Life is tough on the front line of accountancy. For more than five years, our intrepid correspondent has been bringing us news and views from a typical West Country practice.
The Budget - what clients really want
Reading today's headlines about Stamp Duty avoidance by foreign multi-millionaires using offshore companies has made me lose what little confidence I had in the Chancellor.
If George Osborne had visited any recent tax conference run by the leading accountancy groups such as 2020 or AVN/Tax Club - or, I imagine, anything similar promoted to tax lawyers - he would have seen any number of Stamp Duty schemes targeted not at the foreign super rich but at normal, UK-resident housebuyers. Stamp Duty legislation looks like a sieve full of holes! So unless the headline conceals a more general tightening up of SDLT legislation generally, this will all amount to very little except some grand headlines. What we really need is a modest increase in the nil rate band to take out smaller houses, and a watertight set of rules to catch the rest. Perhaps George could consider the principle considered recently by Nick Clegg - better a lower rate of tax that everyone pays, than a higher rate that people can avoid altogether?
All of which makes me suspect that this week's Budget will be all headlines and hot air, and very little substance to help my clients.
What do the clients of a West Country general practitioner want? Frankly, I don't think they want a lot, the recession has made them accustomed to running their businesses without much Government or bank support, and most are doing OK thank you very much. What they don't want is any further reduction in capital allowances, in fact an increase in the AIA and WDA rates would be very helpful. And they don't want to lose any more tax relief on their pension contributions - we all know the Government needs us to save more towards our retirement, so don't take away the incentives please!
But what they really want is a fair and predictable tax system. (Now I realise that for a minority, a "fair" tax system is where everyone else pays but they don't - but leaving that aside ...) They want to see everyone, rich or less well off, being taxed on the same basis; a system that applies the law consistently, not at the whim of local inspectors or appeal tribunals.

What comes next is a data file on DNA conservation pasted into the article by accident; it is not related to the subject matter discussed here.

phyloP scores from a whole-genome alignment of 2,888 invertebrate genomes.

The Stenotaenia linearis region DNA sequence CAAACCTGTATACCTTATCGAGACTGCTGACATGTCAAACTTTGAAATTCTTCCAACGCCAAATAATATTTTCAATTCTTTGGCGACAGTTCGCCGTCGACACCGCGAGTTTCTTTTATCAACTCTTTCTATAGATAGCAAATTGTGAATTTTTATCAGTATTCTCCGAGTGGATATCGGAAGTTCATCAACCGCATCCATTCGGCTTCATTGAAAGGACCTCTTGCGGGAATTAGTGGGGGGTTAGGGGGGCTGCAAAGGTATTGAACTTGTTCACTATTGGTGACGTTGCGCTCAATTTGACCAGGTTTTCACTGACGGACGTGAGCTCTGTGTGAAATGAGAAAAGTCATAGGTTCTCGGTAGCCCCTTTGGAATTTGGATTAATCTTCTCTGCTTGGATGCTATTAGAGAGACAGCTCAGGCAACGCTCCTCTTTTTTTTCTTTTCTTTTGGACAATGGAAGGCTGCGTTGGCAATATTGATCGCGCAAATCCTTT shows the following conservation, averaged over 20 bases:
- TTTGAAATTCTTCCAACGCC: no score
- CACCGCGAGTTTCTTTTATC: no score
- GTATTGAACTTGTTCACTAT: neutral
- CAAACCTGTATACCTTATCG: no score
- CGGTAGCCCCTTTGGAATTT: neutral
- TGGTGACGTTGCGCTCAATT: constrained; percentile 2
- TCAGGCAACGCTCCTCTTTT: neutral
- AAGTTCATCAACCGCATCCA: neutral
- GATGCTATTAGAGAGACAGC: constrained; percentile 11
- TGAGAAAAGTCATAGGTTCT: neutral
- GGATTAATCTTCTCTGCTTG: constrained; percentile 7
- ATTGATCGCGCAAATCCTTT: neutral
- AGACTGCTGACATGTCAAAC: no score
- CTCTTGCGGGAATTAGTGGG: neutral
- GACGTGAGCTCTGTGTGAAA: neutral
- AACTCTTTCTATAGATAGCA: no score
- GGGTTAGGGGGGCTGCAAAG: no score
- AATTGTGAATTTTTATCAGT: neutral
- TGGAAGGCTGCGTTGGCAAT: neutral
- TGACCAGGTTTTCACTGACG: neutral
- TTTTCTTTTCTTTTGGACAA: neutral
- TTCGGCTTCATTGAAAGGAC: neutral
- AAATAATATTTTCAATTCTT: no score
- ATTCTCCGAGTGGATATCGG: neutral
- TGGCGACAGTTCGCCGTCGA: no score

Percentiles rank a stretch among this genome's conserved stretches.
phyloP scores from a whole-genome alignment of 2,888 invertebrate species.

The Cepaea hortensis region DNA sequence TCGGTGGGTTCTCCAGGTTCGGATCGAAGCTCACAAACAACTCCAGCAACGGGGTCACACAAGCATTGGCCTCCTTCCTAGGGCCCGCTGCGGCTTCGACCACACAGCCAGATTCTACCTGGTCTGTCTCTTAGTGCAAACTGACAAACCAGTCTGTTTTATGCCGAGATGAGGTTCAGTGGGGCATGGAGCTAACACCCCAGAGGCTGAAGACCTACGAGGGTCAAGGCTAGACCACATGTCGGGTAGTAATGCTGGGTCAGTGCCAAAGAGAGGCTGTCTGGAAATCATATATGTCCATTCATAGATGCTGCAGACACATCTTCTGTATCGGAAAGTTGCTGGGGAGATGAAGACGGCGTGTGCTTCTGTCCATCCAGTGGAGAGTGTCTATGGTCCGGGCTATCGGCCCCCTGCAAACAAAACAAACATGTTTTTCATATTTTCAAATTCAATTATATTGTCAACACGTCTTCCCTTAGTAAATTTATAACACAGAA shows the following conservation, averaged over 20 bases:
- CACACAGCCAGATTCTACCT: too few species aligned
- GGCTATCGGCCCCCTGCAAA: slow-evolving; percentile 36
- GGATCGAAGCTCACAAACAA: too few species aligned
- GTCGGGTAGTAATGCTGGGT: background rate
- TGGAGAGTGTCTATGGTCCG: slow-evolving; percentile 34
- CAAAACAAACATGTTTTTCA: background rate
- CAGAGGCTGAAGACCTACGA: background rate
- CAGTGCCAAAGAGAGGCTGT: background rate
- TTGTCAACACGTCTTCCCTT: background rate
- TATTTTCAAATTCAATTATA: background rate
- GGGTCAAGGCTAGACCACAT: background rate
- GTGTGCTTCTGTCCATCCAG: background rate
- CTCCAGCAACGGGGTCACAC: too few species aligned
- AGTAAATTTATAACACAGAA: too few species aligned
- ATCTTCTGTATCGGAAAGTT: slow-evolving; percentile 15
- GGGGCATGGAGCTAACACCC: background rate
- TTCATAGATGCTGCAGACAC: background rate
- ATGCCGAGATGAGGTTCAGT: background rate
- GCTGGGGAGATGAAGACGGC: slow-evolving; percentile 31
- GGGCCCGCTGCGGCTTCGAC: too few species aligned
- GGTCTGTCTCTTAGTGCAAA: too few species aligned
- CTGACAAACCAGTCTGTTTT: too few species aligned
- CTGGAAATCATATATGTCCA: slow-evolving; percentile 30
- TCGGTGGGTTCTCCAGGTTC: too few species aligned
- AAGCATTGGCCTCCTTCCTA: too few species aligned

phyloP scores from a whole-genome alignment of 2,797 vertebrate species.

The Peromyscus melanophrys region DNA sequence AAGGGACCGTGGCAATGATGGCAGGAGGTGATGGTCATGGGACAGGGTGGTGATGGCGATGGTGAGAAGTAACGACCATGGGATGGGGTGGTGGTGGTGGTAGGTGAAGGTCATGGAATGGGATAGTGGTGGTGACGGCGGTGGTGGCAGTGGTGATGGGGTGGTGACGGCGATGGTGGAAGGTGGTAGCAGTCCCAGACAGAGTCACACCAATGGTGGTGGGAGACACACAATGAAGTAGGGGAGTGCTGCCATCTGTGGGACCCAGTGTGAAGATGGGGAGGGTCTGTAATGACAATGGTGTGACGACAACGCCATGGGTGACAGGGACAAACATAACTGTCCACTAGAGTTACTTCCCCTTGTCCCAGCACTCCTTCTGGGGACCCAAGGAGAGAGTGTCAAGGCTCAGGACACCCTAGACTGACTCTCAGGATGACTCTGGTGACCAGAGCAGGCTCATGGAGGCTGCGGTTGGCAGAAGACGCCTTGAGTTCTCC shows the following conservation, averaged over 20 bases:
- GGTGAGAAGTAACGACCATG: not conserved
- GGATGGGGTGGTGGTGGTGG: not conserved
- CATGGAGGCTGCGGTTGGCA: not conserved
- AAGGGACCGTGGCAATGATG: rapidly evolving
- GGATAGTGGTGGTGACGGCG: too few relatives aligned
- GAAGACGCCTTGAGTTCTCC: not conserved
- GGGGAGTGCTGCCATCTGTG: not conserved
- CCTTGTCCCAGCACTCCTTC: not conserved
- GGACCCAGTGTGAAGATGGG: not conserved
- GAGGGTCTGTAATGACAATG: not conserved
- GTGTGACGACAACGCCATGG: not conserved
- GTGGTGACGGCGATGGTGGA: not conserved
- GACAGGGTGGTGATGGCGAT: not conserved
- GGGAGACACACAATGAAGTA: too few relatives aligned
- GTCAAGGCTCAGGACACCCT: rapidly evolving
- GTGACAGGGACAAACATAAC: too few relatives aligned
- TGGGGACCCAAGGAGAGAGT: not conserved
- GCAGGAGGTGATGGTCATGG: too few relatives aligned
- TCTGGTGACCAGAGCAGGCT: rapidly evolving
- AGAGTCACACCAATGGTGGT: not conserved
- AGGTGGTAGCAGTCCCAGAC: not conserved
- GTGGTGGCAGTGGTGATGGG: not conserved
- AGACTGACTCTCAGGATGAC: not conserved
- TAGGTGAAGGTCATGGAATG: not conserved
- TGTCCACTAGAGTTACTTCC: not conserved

The snag is that HM Government, and those advising it, clearly does not understand how the tax system works on the ground. For how long have so many people put forward sensible alternatives to IR35 on this website and in many other journals and articles? All fallen on deaf ears! Did the Government at the time ever acknowledge that a lot of what IR35 was trying to target could have been achieved by simply applying the settlements and other legislation that had been on the statute book for years - or did no-one know it was there?
When I qualified in 1981 I had the good old Yellow Tax Handbook (I didn't do much VAT then), a single volume. The latest tax legislation books now run to half a dozen volumes. No wonder no-one really knows what's in them! Least of all George Osborne and the Treasury.
This week I'm expecting:
- A lot of political posturing
- A load of great sounding and largely meaning less headlines
- New policies to solve problems that are already dealt with quite adequately by existing legislation
- Oh yes, and a few giveaways that won't take effect for at least a couple more years!
AccountingWEB Budget 2012 resources - sponsored by Sage: